Public information officers (PIOs) at research institutions are responsible for helping their employers connect with the public. Often this is through conventional media relations and social media efforts. But sometimes PIOs can find other ways, unconventional ways, of connecting with various audiences.
To explore these issues, Karen Kreeger, senior science communications manager at Penn Medicine, organized a session for this year’s National Association of Science Writers meeting at Ohio State University. The session, “Beyond the News Release Grind: Connecting with the Public as PIOs,” was held Oct. 18. (You can see tweets from the session at the #BNRSci hashtag.)
The panel that Karen assembled featured PIOs with experience working on everything from podcasting to science cafes to science festivals. I served on the panel as well, and offered up a brief overview of several outreach efforts that fall outside the typical media relations routine.
I’m writing this in advance of the conference and scheduling it to go up just after our session ends, so I don’t know exactly what the other panelists will be saying. (Heck, I’m not entirely sure exactly what I’ll be saying!) But I thought I’d share an outline of my notes here. I hope you find it interesting and/or useful.
Working With Museums
Museums are often looking for experts to speak at public events, ranging from informal science cafes to formal events centering on a new exhibit. If there are museums in your community, it makes sense to work with them – you could benefit from the exposure they can provide to local audiences, and they can benefit from the expertise that your researchers can provide.
Here are some things to think about if you want to collaborate with a museum:
- Reach out and build a relationship with the relevant staff.
- Find out what the museum needs and is looking for.
- Identify researchers who do good work AND: Work on an interesting subject; Have good public speaking skills and/or an engaging personality; Whose research lines up with the museum’s goals for a given event.
And don’t forget that you’ll need to be able to tell your boss why you are doing this. For example, does it foster a research partnership? Help community relations? Is educational outreach part of your organization’s mission? Does it check a box on someone’s Broader Impacts statement for an NSF grant? Make a list and be able to justify why you’re spending time on this.
In my capacity as a PIO at NC State, I work periodically with the North Carolina Museum of Natural Sciences. One of the folks I collaborate with there is Brian Malow, so I asked him what he looks for in a collaboration:
It is good to know what our needs are at the museum. For instance, in our case, we have short daily talks for a very general (and perhaps young) audience. We also have our weekly science cafes – which aim at an adult audience of smart, engaged laypeople. And maybe we sometimes need an expert opinion on something. Or perhaps an expert voice added to a video or audio podcast or some such thing.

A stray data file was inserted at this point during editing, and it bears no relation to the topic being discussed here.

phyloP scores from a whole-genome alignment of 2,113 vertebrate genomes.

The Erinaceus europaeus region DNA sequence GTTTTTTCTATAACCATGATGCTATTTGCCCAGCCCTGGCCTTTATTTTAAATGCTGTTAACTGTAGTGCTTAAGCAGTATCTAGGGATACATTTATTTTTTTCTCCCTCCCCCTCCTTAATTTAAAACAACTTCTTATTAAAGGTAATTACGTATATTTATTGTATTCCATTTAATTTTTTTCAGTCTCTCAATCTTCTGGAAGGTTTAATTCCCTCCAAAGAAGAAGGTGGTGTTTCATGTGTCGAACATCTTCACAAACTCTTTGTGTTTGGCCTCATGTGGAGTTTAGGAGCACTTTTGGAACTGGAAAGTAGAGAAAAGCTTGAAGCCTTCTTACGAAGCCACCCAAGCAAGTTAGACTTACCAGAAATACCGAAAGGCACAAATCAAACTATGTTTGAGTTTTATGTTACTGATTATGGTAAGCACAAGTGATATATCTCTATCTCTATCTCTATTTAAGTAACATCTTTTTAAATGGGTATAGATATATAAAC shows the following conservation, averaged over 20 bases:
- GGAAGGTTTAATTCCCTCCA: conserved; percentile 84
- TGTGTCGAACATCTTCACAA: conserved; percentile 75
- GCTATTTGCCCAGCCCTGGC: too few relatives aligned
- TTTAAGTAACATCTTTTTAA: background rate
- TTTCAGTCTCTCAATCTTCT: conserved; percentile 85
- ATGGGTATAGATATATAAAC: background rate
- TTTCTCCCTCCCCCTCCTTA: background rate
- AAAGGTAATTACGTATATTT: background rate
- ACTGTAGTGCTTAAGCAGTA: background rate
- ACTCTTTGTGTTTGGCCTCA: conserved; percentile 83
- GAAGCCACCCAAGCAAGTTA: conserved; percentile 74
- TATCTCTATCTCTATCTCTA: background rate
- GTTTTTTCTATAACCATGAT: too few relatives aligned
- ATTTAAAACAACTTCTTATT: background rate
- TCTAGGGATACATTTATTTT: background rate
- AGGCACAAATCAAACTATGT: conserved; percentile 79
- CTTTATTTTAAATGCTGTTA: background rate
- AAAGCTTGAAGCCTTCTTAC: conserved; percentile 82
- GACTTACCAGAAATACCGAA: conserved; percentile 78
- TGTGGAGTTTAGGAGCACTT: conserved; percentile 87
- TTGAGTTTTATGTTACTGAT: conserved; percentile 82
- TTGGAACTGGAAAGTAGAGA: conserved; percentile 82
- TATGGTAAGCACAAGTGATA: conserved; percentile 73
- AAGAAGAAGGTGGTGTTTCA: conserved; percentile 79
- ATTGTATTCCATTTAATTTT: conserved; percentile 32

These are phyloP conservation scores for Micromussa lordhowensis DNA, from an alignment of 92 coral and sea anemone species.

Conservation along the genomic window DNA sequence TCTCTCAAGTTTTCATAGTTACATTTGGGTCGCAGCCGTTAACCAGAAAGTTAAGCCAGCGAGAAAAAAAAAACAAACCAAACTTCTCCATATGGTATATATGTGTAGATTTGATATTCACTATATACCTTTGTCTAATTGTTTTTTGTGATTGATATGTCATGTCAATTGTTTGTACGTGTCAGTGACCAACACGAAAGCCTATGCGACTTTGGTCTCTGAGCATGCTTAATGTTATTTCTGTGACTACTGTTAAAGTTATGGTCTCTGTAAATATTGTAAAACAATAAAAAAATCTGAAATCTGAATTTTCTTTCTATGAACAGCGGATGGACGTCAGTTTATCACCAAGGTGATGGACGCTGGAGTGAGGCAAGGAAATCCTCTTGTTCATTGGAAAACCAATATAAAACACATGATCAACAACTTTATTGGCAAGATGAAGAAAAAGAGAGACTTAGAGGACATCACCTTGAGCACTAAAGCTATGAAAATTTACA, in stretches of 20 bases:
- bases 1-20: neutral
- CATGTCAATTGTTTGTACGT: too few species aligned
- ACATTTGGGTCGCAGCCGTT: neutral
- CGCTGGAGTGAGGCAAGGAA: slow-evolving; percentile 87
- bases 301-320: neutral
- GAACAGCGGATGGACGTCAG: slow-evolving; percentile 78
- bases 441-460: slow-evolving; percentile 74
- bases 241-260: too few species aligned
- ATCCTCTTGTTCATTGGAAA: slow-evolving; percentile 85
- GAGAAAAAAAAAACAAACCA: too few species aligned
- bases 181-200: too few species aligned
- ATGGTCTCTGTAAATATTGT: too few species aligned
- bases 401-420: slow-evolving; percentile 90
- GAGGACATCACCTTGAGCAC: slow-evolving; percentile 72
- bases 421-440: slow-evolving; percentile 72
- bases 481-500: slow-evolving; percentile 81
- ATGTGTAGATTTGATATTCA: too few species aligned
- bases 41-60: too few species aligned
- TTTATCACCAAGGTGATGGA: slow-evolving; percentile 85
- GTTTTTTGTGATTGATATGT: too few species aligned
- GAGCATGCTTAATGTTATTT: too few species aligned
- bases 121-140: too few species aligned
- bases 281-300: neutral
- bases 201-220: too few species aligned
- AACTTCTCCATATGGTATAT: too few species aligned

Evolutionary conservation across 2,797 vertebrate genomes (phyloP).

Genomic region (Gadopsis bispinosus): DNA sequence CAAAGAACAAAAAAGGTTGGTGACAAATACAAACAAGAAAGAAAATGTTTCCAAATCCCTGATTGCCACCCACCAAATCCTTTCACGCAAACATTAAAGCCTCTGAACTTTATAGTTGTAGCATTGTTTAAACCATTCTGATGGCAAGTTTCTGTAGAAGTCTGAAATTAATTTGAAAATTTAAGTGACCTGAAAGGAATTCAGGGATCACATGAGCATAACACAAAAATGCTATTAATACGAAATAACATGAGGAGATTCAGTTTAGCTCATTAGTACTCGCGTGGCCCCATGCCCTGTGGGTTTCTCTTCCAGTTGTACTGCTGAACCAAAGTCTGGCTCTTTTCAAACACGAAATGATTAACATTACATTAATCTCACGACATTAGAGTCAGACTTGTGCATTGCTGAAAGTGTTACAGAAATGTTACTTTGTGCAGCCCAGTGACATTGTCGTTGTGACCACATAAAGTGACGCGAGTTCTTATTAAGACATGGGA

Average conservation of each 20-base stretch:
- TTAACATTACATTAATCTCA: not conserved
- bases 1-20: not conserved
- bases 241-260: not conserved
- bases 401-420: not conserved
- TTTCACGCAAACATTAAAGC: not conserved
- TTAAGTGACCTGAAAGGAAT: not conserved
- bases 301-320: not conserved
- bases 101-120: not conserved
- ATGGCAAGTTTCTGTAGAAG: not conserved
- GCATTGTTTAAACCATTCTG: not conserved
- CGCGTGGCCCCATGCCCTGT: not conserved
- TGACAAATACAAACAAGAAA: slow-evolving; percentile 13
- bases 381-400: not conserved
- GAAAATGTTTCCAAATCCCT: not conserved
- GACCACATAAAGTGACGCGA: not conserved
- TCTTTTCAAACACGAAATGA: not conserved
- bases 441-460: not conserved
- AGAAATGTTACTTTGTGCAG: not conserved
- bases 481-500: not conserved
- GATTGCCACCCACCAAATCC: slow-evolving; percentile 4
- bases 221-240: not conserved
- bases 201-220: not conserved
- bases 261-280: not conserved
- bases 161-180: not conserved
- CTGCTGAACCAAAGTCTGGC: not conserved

Also, perhaps, even if you don’t hear from me for a while, checking in every so often – maybe you have a topic or researcher you want me to know about – especially if it’s about to be a popular topic.
And I REALLY want to know if someone is a good public speaker or presenter. That’s important. I often say that a great speaker can make almost any topic appealing to an audience – and, on the other hand, a bad speaker can make even a great topic seem lame.
Capitalize On Your Expertise
Another way to find unconventional outreach methods is to make an inventory of what you (and your institution) are good at. What sort of resources do you have available?
For example, I’m good at writing, interrogating researchers, and explaining things. I know that kids have lots of questions (and so do parents). So I reached out to a local parenting publication about having parents (and kids) send in their science questions. Then I’d work with scientists to answer them.
It was a good idea, with decent results, but ultimately petered out because we ran out of questions. That said, I think it was a good concept. If you have the market cornered (e.g., if you’re the only university in your area), this is an idea that might be worth pursuing with local news outlets. Even if you’re not, it might be worth a try – I managed to pull it off even though NC State is one of five universities in Raleigh, not to mention nearby universities such as Duke, NC Central University, and UNC Chapel Hill.
It also makes sense to look for places where the things that you are passionate about intersect with institutional goals.
For example, I’m passionate about issues related to diversity. I know it’s an important subject, and I wanted to do something about it. My employer also values diversity – and wants to attract the best possible students and faculty. So I tried to find opportunities that would take advantage of that intersection of interests.
This ultimately led to the creation of a series called “This Is What Science Looks Like At NC State.” I wrote an entire post about What Science Looks Like already, so I won’t go into it here – but it’s an example of how PIOs can tap into their understanding of institutional goals to pursue a subject they’re passionate about – even if there’s not a clear “news hook.”
So, readers, does this make sense? Do you have questions? Are there things I missed? I look forward to your feedback. And I hope to share more from this session soon!